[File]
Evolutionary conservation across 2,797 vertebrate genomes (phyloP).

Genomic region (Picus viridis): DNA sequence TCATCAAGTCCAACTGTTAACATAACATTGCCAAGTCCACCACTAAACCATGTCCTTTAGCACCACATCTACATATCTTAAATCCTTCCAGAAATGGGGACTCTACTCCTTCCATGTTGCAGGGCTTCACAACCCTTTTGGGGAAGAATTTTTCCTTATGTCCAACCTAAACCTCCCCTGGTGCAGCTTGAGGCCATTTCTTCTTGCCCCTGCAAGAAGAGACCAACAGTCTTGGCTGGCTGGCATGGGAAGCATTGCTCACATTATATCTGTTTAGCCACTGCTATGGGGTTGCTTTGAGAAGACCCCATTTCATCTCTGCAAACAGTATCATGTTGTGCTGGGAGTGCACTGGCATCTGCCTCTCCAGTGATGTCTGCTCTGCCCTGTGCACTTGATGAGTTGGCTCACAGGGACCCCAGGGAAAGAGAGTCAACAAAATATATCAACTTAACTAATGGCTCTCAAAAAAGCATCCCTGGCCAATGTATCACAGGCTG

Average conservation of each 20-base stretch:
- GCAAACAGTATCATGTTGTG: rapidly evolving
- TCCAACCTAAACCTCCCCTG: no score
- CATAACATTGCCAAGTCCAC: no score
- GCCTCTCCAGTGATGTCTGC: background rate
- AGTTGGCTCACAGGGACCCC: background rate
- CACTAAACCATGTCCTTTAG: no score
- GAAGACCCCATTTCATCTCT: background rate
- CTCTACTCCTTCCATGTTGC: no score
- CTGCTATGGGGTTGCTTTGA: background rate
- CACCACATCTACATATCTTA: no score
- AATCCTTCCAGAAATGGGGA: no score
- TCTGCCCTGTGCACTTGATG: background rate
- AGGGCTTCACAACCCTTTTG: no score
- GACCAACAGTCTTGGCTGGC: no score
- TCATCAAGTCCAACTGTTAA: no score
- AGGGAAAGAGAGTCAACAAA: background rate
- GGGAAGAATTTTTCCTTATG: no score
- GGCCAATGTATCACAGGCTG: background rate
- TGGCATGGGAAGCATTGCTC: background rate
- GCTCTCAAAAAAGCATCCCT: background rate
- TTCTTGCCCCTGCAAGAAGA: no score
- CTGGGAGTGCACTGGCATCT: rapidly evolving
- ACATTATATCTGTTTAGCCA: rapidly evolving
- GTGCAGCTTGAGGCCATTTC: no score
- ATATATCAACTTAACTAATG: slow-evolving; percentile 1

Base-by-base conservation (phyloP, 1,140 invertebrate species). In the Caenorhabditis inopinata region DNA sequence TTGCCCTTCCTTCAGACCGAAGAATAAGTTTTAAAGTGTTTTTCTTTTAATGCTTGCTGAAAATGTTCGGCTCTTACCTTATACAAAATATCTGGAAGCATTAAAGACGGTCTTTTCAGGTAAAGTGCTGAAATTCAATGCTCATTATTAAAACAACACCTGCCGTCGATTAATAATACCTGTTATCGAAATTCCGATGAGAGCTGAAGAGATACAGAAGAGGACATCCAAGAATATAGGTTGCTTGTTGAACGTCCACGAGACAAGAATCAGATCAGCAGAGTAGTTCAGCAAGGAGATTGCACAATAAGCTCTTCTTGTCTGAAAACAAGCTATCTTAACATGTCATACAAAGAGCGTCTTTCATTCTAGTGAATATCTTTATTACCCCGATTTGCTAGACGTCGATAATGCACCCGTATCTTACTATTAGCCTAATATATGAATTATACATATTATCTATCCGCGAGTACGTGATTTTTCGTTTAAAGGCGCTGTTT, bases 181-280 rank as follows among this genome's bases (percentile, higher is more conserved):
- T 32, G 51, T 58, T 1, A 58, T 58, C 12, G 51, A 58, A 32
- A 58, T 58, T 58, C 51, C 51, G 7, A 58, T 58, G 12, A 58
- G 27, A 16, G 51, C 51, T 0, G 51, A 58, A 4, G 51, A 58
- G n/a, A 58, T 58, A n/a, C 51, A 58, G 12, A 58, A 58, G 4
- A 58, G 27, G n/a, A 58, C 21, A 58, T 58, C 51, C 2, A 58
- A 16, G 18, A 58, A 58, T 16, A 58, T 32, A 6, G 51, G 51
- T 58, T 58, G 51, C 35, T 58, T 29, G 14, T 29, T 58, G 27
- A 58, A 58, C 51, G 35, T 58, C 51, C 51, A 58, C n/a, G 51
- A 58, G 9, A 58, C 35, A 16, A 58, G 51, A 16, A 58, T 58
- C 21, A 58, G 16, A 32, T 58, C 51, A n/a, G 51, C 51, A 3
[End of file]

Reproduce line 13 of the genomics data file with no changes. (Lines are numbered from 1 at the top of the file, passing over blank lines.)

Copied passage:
- CACCACATCTACATATCTTA: no score